When you see a Susanne Bier film, you might not know what to expect in subject matter, but you always know you’re in safe hands. A SECOND CHANCE focuses on the seemingly idyllic life of cop Andreas (Game of Thrones’ Nikolaj Coster-Waldau) and his lovely wife and baby, contrasting this with low-life junkie and criminal Tristan (Nikolaj Lie Kaas, best known as Sarah Lund’s last partner in The Killing, and a frequent Bier collaborator), who dominates his own girlfriend, Sanne and their baby, in their squalid apartment. When Andreas’ own child suddenly dies, seemingly from cot death, he seizes the opportunity to do something outrageously immoral, which will give a second chance to the deprived baby and his own family. Can something so obviously wrong ever be right? Bier claims this film is personal but not autobiographical, and it comes from her ongoing creative collaboration with screenwriter Anders Thomas Jensen. But she says it was also influenced by stories like that of Baby P, and the tale of a stolen baby from long ago in her own childhood. She’s wanted to work with Coster-Waldau for a while, focusing on his likeable, endearing qualities as Andreas, “until you look into his eyes and you aren’t so sure.” And Bier plucked model May Andersen to play Sanne after meeting her at a party, giving her cast a challenging mix of familiar faces, established stars, and untried, raw talent… which somehow gels and works.
Two films that tackle the collapse of the Greek economy with mixed results are Syllas Tzoumerkas’ drama A BLAST and Ken McMullen’s OXI: AN ACT OF RESISTANCE. A Blast is by far the more effective, focusing on the physically strong Maria (a riveting performance from Angeliki Papoulia), who has been left powerless by the financial crisis, with debts piling up, three kids, and a husband who works, plays and strays far away from home. This contrasts with flashbacks showing their past life of passionate fulfilment, and energetic sex. Now she’s taking desperate action, as she leaves her kids with her sister and right-wing brother-in-law, and heads off as her existence splinters around her.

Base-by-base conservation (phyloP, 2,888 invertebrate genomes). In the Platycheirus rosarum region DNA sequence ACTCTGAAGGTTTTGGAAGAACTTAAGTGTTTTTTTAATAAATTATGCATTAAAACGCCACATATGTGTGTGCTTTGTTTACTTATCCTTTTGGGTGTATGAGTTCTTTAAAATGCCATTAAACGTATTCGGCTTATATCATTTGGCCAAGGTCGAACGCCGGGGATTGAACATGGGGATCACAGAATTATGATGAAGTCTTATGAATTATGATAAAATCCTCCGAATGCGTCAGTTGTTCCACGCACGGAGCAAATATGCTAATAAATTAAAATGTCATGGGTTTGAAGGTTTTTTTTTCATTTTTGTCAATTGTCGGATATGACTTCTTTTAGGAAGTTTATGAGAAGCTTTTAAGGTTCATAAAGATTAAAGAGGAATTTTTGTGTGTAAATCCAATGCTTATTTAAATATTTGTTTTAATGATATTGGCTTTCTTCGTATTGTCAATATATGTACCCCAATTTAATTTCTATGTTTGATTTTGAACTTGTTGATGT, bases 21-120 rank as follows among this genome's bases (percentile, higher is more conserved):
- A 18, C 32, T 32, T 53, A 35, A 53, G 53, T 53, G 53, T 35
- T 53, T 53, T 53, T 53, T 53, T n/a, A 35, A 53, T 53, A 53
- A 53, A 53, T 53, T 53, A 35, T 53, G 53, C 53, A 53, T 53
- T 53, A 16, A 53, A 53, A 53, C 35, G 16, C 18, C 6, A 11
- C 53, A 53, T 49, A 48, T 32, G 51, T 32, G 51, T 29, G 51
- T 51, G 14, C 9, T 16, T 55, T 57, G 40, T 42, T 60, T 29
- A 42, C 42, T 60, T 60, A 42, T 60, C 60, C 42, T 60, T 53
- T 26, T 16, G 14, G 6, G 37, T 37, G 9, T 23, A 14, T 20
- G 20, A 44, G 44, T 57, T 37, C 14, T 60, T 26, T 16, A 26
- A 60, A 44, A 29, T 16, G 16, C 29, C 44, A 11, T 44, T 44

OXI, however, might be well-intentioned, but suffers from over-intellectualised structure and content. Mixing bits of Ancient Greek culture and history with speeches from modern thinkers, economists and experts, even flashes of solid acting from the likes of John Shrapnel and Dominique Pinon (of Amelie fame, and also in My Old Lady) cannot save this.
Kutlug Ataman’s THE LAMB foregrounds a poor Anatolian family who can’t afford a lamb to be slaughtered for their son’s traditional circumcision feast. The boy’s knowing older sister convinces him that if they can’t get a lamb, he will be killed instead, which understandably horrifies him. An odd, but endearing blend of high comedy with tough family drama, which looks stunning (as Ataman is also an artist), this shows how dire straits can force ordinary people to consider drastic action. Thank goodness that a couple of the female characters use their brains…
In Andrea Sedlackova’s gritty drama, FAIR PLAY, athlete Anna is being groomed for the 1984 Los Angeles Olympics as an emblem of successful Czechoslovakian socialism. This is the paranoid 1980s, and pressured by her coach she signs away her medical and physical welfare, as she’s put on steroids that soon have side effects. Her mother was a top tennis player who took part in the Prague Spring, her father is in exile, and her musician boyfriend is encouraging her individualism, so Anna starts to open her eyes and see how the State is spreading its tentacles. But as they resort to bugging the family’s apartment, have they pushed her too far in forcing her to conform and perform?
Maya Vitkova’s ambitious and hugely imaginative film VIKTORIA (right) is about a girl born to a doting dad, with a mum who never wanted her. And as she’s born just as the country comes into being, she’s showered with gifts, chauffeured to school, and indulged by the President, for whom she’s become symbolic and to whom she has a hotline. Quite frankly Viktoria is a horrible, bullying child. But as she turns nine, communism collapses and her spoilt lifestyle ends. Can she survive the fallout? What will her parents do? With equal measures of levity and tragedy, this is a terrific and plausible fable from another female director to watch.
Containing strong parallels with Viktoria, Mohsen Makhmalbaf’s THE PRESIDENT is a post-Arab Spring fable about survival, forgiveness and retribution, that constantly shifts in tone between high comedy and utter desolation. It all starts with a dictator who presides in blissful ignorance over his unnamed country as his subjects teeter on the brink of revolution. He even shows off to his impressionable young grandson, as they switch all the lights off in their capital city, resulting in unrest that quickly turns into riots and insurrection. Fleeing their subjects, who are baying for blood, the President and grandson go on the run, disguising themselves as street entertainers, hiding out in bleak landscapes, and witnessing what their country has turned into. With echoes of Pilgrim’s Progress and It’s A Wonderful Life, this never looks like having a happy resolution, especially when they are literally chased with pitchforks.
Go to page 5 for Africa and The Middle East…